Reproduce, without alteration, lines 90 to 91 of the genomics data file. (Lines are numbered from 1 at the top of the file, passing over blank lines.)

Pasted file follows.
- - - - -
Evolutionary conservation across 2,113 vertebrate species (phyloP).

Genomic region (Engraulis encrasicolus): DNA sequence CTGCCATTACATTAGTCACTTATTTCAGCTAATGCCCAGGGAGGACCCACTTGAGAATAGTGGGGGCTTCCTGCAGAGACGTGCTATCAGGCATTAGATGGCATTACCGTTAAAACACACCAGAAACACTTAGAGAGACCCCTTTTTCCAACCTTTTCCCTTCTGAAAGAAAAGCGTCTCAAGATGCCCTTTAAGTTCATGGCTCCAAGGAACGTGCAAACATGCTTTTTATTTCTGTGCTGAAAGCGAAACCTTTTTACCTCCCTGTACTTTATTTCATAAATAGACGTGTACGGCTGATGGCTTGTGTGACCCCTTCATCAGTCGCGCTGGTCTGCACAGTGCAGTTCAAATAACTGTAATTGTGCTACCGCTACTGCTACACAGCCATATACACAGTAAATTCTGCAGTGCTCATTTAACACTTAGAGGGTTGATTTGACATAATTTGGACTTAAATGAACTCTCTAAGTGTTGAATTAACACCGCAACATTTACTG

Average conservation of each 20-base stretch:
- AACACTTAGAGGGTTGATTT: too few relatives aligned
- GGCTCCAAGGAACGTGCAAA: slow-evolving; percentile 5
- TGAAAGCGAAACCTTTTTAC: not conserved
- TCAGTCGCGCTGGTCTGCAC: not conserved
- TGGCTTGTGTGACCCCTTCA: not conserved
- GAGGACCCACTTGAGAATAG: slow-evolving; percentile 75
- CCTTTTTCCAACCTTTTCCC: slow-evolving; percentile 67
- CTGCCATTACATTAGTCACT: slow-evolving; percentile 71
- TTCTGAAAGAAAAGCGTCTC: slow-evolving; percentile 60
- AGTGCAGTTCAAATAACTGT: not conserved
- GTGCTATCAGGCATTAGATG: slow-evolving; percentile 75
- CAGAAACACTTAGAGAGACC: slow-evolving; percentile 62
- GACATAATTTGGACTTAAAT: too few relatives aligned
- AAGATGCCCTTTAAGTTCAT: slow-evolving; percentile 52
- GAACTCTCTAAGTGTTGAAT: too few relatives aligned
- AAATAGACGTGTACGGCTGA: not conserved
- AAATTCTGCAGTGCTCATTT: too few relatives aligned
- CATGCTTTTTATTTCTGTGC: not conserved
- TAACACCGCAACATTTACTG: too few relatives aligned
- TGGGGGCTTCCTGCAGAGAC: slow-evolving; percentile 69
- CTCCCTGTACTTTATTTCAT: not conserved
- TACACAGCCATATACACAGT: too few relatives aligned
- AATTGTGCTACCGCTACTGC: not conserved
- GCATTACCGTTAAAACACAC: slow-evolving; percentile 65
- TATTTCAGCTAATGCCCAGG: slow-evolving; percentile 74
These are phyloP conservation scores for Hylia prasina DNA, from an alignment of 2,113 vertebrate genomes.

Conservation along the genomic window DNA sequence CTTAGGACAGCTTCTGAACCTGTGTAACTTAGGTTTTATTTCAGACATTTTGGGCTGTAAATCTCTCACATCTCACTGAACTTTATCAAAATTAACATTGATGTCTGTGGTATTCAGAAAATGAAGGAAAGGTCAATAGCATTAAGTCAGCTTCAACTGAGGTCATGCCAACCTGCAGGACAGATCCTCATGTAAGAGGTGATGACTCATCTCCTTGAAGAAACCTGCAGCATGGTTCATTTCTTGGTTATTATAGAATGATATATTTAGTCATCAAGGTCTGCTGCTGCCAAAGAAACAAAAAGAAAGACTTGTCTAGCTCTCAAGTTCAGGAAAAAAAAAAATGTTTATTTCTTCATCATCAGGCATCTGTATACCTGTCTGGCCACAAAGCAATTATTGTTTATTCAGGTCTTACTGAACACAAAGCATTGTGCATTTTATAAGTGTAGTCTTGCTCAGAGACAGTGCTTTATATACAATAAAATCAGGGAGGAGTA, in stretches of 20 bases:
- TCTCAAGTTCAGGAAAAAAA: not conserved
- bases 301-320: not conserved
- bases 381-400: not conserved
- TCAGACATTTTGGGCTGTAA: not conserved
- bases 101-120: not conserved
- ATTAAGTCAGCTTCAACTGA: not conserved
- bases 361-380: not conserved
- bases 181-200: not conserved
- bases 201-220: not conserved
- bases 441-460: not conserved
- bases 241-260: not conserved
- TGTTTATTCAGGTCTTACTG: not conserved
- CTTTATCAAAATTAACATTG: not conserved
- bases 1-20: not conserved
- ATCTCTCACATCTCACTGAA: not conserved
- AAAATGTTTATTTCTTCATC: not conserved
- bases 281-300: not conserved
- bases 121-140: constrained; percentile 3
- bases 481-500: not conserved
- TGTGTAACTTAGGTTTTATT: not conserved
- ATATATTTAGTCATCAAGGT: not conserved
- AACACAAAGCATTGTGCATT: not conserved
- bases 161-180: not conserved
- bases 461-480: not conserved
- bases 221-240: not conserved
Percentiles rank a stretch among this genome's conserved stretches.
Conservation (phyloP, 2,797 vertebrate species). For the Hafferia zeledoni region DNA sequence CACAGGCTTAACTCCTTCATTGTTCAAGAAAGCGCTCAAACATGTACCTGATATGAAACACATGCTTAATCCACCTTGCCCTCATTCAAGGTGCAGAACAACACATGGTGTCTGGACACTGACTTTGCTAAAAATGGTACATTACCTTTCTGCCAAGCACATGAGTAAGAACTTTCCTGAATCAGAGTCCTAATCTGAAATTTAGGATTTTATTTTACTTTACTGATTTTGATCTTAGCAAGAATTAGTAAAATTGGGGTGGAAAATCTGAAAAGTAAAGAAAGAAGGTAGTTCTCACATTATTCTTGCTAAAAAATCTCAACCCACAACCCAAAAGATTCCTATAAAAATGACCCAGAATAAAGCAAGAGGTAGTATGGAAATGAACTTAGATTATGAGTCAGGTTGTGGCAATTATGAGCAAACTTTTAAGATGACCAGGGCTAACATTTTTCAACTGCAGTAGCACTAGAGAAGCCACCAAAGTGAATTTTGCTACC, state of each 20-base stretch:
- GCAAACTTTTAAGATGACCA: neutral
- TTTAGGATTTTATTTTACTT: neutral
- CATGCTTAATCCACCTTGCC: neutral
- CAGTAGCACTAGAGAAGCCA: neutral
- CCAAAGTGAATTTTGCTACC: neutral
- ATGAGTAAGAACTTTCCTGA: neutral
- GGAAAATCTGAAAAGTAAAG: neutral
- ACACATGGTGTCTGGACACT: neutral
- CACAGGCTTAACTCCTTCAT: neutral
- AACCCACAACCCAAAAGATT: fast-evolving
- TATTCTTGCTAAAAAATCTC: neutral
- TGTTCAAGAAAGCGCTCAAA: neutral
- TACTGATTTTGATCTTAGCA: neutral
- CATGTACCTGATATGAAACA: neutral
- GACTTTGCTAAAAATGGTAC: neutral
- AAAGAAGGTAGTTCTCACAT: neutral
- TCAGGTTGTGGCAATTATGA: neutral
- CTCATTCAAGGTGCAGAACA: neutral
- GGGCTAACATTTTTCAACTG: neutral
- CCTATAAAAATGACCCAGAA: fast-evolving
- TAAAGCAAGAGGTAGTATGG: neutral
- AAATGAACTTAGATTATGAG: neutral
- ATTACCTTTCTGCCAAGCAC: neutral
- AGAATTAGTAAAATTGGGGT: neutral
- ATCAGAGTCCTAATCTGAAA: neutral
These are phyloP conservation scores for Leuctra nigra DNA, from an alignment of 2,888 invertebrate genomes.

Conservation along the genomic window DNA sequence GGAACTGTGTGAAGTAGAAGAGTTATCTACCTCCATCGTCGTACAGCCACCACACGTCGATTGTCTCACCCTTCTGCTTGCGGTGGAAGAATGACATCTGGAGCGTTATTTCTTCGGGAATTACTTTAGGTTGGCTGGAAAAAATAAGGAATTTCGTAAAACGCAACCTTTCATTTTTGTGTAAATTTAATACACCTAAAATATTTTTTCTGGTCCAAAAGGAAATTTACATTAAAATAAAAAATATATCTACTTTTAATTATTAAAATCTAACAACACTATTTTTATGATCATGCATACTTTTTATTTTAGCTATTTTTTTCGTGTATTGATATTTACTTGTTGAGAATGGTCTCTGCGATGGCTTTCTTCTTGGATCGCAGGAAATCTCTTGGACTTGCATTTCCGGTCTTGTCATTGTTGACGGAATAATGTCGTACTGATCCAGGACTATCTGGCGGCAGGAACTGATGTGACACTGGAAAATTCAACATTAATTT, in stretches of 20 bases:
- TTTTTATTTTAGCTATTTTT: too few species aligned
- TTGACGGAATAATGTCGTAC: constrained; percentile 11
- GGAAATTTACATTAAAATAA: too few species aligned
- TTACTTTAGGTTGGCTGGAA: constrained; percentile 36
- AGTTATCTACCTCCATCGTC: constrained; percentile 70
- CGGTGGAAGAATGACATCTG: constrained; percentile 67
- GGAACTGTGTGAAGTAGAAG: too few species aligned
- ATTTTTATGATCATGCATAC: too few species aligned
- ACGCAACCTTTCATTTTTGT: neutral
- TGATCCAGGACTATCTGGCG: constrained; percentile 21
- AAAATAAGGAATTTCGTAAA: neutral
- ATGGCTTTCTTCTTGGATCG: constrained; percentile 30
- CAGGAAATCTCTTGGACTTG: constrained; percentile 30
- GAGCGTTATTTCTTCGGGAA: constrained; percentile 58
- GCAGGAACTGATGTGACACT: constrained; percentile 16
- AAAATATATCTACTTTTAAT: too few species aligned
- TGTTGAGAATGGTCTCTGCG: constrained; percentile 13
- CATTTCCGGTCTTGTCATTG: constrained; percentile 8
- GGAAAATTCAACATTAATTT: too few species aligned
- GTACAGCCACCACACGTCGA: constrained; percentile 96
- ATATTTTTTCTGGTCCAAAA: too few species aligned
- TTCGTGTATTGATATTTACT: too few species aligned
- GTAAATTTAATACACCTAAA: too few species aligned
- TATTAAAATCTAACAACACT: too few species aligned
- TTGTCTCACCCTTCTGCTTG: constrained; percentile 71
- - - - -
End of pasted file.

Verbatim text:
- CGGTGGAAGAATGACATCTG: constrained; percentile 67
- GGAACTGTGTGAAGTAGAAG: too few species aligned